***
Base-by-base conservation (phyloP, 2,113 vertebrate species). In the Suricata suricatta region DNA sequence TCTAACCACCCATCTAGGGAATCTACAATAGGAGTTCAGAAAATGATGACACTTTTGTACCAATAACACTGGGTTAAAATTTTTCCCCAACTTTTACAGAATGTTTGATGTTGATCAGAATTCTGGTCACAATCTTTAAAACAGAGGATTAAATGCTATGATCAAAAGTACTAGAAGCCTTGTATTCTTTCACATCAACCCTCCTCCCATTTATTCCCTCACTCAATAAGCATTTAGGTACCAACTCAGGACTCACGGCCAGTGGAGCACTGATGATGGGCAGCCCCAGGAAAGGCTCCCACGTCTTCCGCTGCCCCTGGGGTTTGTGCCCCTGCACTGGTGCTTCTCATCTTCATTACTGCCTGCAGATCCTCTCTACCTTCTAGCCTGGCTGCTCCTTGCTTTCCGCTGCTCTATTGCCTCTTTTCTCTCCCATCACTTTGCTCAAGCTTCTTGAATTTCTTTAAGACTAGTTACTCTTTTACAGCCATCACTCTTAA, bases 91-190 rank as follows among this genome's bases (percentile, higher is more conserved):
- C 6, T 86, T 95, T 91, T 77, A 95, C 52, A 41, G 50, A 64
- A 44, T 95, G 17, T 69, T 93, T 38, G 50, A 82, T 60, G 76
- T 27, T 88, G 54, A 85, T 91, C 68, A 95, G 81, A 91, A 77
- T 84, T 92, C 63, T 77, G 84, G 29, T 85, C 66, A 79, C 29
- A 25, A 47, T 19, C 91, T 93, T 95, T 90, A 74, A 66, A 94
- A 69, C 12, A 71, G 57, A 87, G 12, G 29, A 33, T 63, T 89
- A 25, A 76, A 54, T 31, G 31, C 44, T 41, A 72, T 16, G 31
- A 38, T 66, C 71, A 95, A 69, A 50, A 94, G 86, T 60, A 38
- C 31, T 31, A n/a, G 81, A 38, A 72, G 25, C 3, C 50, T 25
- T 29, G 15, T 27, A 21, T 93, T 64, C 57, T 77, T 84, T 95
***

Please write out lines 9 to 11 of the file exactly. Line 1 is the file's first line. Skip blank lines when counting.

- A 38, T 66, C 71, A 95, A 69, A 50, A 94, G 86, T 60, A 38
- C 31, T 31, A n/a, G 81, A 38, A 72, G 25, C 3, C 50, T 25
- T 29, G 15, T 27, A 21, T 93, T 64, C 57, T 77, T 84, T 95